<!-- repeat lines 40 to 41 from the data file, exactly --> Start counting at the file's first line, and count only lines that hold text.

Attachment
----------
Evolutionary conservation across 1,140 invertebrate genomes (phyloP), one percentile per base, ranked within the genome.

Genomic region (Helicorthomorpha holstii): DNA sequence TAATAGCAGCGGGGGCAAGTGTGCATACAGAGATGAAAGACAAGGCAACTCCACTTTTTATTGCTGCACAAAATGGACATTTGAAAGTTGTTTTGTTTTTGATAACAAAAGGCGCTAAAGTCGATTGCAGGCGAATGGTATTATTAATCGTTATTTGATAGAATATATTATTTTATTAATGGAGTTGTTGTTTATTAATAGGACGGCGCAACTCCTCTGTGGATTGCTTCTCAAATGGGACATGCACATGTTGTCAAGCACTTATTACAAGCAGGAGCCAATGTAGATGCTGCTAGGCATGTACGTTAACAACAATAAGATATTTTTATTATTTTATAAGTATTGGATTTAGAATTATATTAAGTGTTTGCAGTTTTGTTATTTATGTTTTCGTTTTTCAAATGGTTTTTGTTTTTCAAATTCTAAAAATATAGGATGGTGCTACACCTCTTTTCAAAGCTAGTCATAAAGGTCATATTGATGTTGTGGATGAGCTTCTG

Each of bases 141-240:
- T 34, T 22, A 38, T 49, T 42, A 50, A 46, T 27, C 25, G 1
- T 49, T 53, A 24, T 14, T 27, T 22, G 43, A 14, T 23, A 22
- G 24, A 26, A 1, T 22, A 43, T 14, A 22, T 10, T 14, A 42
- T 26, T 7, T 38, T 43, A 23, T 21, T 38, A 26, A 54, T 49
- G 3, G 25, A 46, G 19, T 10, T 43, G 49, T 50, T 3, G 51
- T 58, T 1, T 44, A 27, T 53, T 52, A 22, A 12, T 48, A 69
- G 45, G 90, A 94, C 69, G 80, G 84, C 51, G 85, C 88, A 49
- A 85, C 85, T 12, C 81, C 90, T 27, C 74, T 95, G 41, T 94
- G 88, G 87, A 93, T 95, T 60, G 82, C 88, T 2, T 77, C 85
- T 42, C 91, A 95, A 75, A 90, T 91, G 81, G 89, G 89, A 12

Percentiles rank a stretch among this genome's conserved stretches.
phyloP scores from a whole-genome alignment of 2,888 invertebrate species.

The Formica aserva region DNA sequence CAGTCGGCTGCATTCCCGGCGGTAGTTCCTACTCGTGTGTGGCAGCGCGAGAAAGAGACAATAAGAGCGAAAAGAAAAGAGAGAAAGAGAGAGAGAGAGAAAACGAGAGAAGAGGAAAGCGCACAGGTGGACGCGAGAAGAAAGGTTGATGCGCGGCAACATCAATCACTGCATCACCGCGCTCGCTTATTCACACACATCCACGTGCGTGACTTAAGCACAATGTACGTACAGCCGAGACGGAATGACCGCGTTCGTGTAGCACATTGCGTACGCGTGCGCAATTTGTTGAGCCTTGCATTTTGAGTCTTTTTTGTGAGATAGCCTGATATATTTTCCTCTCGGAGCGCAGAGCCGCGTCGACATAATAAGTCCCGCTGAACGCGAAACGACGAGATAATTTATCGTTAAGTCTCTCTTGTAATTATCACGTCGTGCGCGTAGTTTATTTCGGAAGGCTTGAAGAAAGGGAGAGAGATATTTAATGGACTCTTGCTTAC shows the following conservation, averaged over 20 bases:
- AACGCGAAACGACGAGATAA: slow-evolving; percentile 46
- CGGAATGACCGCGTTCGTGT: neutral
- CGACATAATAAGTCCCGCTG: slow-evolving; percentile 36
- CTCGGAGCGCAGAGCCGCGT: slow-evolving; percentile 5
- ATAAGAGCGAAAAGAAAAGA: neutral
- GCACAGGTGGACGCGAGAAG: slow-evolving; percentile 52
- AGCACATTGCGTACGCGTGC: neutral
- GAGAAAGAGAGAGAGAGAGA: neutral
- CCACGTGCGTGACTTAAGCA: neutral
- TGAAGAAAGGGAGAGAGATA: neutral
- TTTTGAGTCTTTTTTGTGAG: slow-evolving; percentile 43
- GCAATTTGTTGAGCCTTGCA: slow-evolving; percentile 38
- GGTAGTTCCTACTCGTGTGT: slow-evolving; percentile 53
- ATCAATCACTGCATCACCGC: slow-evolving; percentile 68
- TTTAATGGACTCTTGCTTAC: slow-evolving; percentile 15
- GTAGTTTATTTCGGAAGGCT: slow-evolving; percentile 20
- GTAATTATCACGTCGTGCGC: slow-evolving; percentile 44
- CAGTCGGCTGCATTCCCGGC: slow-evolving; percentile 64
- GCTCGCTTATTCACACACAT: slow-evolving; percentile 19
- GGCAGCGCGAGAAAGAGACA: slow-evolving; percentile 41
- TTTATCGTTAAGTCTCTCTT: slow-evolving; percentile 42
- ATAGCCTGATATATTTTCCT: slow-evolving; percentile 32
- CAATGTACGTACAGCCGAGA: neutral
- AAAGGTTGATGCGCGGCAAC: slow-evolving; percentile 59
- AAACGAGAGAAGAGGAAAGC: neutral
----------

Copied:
- AAAGGTTGATGCGCGGCAAC: slow-evolving; percentile 59
- AAACGAGAGAAGAGGAAAGC: neutral